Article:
This week consumers were expected to go into overdrive as smartphones were swiped, laptops desperately booted up and orders barked into Echo devices as online Goliath Amazon staged its third Prime Day.
Prime Day, although restricted to members of Amazon’s eponymous subscription service, has rapidly established itself in shoppers’ calendars.
It’s become a bargain beanfeast of epic proportions that last year added an estimated $500m to Amazon’s incremental sales – a sum not far off some retailers’ annual turnover.
And this year it looked likely, as previously, to break records as headline prices on everything from technology to fashion were slashed.
What matters about Prime Day is that, unlike Christmas, Easter or Thanksgiving, this is a festival that only members can join in with.
Only subscribers can access the mouthwatering deals, although other retailers such as Dixons Carphone now stage their own rival promotions simultaneously.
“Amazon, still regarded by many as a retail website, could be quite happy to leave that mode of commerce behind if it finds shoppers prefer to speak instead of swipe”
And Amazon is not the only retailer taking this tack. Chinese powerhouse Alibaba runs two events it has created itself – 8.8 day and Singles’ Day. The latter generated sales of $18bn last year.
Could other retail big names do similar? Loyalty schemes such as Nectar and Clubcard have taken on a jaded hue as data and retail firepower give birth to new initiatives such as Prime Day, so perhaps other retailers should ask whether they could stage their own extravaganzas for loyal shoppers?
Not vouchers off the egg sarnie that a commuter may have bought as their daily lunch, but exciting, exclusive deals that are too good to miss and only available to committed customers?
The other big thing to watch is how Amazon is attempting to change shopping habits through Prime Day.
In the US for instance, there were deals available exclusively to users of Amazon’s Echo voice-activated device.
And for those that don’t have one, the Echo was made available on Prime Day at its lowest ever price in the UK of £79.99.
There should be a big warning light flashing here. Amazon, still regarded by many as a retail website, could be quite happy to leave that mode of commerce behind if it finds shoppers prefer to speak instead of swipe.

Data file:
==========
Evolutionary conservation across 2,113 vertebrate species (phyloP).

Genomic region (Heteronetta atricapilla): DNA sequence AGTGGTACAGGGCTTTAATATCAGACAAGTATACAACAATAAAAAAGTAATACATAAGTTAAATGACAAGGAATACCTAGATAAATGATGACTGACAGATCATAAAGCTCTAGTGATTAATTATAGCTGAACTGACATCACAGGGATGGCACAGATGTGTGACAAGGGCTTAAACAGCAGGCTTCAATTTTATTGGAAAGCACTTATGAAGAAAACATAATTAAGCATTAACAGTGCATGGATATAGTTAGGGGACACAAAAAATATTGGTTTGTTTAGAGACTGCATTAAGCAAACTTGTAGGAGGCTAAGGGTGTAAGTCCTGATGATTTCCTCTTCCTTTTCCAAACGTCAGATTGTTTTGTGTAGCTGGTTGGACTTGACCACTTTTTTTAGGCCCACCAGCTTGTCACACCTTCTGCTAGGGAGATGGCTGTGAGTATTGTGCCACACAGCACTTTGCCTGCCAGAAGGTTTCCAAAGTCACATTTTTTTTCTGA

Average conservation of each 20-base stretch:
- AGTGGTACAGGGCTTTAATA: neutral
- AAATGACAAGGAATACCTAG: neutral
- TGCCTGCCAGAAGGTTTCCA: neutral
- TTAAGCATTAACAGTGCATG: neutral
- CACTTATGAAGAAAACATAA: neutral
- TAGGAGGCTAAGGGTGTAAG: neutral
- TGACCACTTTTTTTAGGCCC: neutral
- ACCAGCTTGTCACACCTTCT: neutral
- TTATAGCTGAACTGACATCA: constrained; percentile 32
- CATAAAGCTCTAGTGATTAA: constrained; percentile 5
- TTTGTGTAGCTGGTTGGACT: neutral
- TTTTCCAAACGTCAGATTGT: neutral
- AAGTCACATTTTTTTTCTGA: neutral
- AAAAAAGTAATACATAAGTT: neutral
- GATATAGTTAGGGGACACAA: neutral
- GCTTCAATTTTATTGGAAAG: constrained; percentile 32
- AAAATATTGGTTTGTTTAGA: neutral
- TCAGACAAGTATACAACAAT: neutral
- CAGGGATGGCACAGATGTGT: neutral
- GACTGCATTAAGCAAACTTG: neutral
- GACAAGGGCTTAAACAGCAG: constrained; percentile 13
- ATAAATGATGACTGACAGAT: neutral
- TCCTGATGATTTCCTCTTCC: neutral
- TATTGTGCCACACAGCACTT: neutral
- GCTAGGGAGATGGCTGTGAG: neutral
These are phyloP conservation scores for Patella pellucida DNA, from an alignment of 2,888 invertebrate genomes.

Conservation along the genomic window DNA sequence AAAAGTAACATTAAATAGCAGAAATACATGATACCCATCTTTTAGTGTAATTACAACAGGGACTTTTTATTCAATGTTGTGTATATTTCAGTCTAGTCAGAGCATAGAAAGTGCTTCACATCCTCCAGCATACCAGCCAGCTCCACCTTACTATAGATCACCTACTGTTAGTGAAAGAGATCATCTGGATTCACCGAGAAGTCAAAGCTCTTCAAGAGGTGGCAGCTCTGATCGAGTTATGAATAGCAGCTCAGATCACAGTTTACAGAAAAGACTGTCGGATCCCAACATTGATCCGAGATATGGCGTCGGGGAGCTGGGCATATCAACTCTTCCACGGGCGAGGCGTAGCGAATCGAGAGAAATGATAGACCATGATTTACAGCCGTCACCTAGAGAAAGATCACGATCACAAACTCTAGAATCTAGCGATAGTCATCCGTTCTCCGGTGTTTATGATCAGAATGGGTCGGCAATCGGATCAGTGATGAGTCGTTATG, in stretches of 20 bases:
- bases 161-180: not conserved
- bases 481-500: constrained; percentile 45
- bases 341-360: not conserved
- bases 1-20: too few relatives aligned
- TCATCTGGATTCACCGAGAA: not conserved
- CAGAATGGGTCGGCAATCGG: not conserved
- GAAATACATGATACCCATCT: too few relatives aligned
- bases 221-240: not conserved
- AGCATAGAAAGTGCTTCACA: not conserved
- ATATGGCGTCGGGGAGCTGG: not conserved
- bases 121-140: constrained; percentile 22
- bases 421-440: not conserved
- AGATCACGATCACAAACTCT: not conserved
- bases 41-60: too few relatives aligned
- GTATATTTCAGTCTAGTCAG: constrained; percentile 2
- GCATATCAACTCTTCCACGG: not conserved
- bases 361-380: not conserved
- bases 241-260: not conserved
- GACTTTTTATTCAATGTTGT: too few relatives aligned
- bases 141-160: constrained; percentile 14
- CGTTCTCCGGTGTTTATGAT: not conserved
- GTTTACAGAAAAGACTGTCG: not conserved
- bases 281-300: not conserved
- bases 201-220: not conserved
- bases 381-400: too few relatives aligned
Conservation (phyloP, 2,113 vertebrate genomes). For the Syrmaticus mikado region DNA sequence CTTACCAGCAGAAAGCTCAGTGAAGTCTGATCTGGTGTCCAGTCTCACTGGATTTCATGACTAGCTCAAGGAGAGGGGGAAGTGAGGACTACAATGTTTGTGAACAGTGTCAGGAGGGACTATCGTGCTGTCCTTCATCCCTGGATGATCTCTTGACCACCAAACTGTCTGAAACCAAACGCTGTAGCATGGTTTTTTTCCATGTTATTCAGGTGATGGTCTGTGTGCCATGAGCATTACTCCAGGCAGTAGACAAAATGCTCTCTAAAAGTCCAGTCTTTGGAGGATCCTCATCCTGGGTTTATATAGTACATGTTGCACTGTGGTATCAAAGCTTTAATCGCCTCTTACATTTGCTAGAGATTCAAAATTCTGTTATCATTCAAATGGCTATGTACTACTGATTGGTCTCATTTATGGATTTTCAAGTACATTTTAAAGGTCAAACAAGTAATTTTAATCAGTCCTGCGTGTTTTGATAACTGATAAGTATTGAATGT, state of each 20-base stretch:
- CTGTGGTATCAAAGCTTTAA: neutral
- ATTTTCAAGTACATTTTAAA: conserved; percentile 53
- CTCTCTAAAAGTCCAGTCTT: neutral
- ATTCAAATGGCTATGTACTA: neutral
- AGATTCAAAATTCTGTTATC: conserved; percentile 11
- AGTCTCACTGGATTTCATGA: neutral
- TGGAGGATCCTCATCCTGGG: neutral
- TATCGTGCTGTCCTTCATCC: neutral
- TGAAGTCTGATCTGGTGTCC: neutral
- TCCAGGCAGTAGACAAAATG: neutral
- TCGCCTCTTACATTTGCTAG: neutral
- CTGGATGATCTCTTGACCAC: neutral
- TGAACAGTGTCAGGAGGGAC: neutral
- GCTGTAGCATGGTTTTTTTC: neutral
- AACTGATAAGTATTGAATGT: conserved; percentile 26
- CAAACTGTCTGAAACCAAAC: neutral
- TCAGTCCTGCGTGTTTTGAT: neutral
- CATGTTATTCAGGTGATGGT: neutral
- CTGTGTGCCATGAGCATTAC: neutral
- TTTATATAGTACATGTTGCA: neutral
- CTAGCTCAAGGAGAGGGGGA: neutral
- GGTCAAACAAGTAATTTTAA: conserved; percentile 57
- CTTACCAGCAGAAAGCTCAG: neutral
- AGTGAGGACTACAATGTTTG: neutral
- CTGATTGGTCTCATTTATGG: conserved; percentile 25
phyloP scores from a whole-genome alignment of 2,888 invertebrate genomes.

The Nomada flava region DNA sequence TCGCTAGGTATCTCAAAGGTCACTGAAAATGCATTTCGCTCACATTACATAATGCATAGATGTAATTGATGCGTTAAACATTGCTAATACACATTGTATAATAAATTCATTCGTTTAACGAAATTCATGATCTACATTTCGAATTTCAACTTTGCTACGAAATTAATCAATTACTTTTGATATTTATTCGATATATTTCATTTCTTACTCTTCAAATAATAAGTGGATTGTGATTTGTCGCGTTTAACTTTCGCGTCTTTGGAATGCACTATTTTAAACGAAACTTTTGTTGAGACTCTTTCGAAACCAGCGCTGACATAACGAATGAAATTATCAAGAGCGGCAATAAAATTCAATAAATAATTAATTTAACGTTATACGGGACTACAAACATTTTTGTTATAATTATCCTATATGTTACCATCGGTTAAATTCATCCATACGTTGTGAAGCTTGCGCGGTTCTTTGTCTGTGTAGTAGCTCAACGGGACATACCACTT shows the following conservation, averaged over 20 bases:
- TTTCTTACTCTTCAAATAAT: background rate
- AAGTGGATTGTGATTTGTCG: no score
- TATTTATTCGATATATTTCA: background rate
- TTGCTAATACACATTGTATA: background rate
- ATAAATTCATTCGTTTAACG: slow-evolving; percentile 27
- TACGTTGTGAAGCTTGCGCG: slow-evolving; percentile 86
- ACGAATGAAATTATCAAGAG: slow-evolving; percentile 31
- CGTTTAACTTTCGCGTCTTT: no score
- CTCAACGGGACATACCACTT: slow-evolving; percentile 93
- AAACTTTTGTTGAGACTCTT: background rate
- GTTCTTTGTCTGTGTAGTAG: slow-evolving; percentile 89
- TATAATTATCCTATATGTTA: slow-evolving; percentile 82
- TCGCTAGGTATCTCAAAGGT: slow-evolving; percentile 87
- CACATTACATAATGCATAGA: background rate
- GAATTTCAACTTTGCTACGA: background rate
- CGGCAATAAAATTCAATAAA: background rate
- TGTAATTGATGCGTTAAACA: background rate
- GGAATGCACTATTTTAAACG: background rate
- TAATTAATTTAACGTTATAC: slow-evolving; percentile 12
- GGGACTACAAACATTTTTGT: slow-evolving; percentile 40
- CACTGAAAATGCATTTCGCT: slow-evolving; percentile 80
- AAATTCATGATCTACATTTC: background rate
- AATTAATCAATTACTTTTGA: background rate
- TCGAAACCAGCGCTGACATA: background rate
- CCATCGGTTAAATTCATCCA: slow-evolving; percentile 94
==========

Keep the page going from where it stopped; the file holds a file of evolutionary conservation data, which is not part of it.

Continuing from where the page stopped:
All that investment plied by retailers into more easily navigable, mobile optimised sites could come to nought if voice takes off and they are not ready.
Google and Apple as well as Amazon are both piling investment into voice-activated technology.
It may be another instance in which conventional businesses, as in the past, feel that they do not have investor permission to spend on.
However, if these initiatives work, shopper permission will be what makes the difference.
And online commerce would, once again, have taken on a whole new meaning.
Bridging the productivity gap
John Lewis Partnership chairman Sir Charlie Mayfield this week, along with other company chiefs, launched a new productivity initiative, Be the Business.
They hope to create a “movement” to drive improvement in productivity, in which the UK lags behind many other big economies.
Retail, an industry reliant both on large numbers of people and technological innovation, should stand to benefit from productivity opportunities.
The problem can be though, as Channel 4 boss David Abraham, another backer of the initiative, pointed out, the frequent perception that “one man’s productivity is the next man’s redundancy”.
That’s why improved productivity will require buy-in from the top to bottom of businesses to build understanding that in the long-term it leads to better pay as well as better profits.